Five Chance Questions About the I Ching

Now that my I Ching-based book, Sixty-Four Chance Pieces is out (see the page here for how to get hold of a copy), I thought I’d post this quick interview that I did recently about the book. So here are five chance questions about my sixty-four chance pieces about the I Ching.

Why did you write Sixty-Four Chance Pieces?

It started out as a whim. I wanted to write sixty-four intriguing stories, using the I Ching simply as a means to this end. But then the I Ching got the better of me. If you mess with a book that has survived for three thousand years, it is going to get the better of you. So I found myself getting sucked in. The project was supposed to take a couple of years. But in the end—what with learning Chinese, doing the research and all that—it took almost a decade.

What has an old Chinese book got to do with global 21st century people?

Old books are not to be underestimated. The I Ching has had a huge influence on China and, increasingly, on the rest of the world. Whilst writing this book, I was surprised by how many people confessed to me that they used the I Ching in their daily life. One student I met in Suzhou asked me whether it could be trusted when it came to fashion advice. I’m still not sure about this. I am not the person to ask about fashion advice.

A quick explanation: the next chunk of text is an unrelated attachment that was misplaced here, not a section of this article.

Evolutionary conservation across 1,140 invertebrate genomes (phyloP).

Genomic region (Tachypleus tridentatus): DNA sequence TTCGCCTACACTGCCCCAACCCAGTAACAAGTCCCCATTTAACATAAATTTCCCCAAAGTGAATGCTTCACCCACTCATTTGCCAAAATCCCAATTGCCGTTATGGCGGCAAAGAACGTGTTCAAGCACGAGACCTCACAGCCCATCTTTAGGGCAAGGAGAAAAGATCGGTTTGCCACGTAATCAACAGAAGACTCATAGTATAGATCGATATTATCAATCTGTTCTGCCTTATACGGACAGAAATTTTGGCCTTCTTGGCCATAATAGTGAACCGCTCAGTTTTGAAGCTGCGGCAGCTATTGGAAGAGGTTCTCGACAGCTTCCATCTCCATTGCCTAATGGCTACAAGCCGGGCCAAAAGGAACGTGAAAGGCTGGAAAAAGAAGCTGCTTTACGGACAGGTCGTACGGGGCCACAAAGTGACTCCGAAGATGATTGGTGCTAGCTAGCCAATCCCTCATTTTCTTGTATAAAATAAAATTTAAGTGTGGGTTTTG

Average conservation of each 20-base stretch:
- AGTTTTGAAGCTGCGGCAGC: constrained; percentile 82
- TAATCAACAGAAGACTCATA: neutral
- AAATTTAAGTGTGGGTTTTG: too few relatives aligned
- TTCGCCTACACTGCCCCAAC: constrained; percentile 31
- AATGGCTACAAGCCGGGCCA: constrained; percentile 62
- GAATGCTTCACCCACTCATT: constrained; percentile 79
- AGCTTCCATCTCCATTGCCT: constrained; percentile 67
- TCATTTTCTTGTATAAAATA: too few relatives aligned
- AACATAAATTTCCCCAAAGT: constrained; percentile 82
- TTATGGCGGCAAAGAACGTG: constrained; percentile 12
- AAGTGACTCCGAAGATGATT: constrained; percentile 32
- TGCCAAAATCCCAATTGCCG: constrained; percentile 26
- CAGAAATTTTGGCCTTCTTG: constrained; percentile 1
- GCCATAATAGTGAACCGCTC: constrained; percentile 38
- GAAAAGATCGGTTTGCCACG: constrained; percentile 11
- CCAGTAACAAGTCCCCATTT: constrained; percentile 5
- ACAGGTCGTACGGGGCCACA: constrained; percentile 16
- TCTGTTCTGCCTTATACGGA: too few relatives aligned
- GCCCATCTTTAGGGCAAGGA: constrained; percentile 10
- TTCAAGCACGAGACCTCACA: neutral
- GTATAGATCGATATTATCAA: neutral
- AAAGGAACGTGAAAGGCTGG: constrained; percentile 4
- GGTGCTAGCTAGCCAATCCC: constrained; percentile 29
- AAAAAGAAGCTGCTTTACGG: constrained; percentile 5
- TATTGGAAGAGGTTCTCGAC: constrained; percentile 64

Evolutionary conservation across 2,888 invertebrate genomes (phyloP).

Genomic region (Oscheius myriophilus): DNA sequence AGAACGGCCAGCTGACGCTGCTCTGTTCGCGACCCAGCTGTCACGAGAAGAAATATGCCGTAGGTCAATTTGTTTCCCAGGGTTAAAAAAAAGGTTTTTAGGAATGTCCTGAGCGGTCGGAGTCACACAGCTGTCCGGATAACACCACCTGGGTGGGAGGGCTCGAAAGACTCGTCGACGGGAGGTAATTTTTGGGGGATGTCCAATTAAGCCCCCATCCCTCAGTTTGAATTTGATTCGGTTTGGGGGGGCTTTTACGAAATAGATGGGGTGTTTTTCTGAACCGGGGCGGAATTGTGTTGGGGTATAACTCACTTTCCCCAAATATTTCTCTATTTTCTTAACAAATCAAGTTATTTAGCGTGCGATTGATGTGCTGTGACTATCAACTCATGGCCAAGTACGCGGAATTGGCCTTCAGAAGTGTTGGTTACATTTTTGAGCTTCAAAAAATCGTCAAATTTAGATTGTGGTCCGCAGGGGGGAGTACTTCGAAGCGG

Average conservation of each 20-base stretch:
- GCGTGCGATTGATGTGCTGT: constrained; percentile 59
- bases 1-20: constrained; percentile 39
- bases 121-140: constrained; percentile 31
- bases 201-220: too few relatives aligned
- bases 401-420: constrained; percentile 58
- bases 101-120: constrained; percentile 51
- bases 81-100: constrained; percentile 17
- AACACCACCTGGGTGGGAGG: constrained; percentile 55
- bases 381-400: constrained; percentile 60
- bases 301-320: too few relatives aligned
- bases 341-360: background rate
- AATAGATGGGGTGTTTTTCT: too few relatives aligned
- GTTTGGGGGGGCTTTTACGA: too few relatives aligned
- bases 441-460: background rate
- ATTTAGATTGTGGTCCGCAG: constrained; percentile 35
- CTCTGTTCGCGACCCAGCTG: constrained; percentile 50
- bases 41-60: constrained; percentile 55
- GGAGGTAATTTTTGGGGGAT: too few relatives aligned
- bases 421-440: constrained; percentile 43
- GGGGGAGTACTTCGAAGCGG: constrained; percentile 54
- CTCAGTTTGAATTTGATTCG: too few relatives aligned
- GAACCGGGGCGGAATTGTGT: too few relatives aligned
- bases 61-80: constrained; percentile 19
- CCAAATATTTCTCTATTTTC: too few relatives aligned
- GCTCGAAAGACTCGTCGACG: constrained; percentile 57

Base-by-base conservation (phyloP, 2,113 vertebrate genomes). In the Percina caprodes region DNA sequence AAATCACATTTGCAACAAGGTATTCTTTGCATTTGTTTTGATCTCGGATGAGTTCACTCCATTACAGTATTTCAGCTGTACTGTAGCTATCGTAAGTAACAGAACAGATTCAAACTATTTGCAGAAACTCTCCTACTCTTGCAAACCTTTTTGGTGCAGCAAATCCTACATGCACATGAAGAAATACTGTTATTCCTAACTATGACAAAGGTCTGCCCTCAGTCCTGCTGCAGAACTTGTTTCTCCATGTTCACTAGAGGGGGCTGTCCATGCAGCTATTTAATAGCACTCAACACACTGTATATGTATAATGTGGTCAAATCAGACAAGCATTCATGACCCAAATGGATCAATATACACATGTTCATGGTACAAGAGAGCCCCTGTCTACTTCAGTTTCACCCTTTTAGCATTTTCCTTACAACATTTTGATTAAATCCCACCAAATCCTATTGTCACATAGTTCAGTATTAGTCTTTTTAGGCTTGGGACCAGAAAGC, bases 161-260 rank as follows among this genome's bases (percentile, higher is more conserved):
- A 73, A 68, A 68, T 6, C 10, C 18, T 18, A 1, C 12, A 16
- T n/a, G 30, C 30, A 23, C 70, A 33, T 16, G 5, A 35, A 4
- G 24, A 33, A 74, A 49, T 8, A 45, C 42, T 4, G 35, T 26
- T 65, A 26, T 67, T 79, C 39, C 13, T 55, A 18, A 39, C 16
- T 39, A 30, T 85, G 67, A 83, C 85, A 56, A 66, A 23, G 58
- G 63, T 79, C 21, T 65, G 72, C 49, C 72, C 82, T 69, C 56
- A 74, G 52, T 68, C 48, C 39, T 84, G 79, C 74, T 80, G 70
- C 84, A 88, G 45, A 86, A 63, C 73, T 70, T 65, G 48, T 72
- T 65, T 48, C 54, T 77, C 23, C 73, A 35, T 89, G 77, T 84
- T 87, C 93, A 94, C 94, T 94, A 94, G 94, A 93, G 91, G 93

Do you believe in fate? Do you think the I Ching reflects some higher power?

I don’t believe in fate. The world seems to me to be too messy and chaotic for things to be preordained. So one of the reasons that I like the I Ching is that it encourages me to think about change, uncertainty and mess. One of the biggest problems, perhaps, is that we suffer from too much certainty. The I Ching sows confusion in a very useful fashion. As for other powers, whilst I don’t think that the I Ching reflects a higher power, I think that it is a curiously cunning book. You have to be cunning (or else very stubborn) to survive that long.

How do the stories link to the I Ching?

Sometimes the links are very direct, sometimes they are more oblique and obscure. I wanted all the stories to be linked organically to the hexagrams of the I Ching, rather than being imposed upon them. Some stories came quickly, some I had to wait for a year, two years, or five years before they started to work.

What do I get as a reader from reading this?

Because I’m interested in uncertainty, I hope that readers will get things out of the book that I hadn’t even anticipated. When I was writing the book, I wanted it to be entertaining and intriguing. I take the I Ching seriously, but I don’t think seriousness is opposed to lightness and playfulness. So I didn’t want to write a heavy book. One of my early readers said to me that they were afraid that the book would be like Ulysses, but when she read it, she found herself laughing out loud. This was encouraging.

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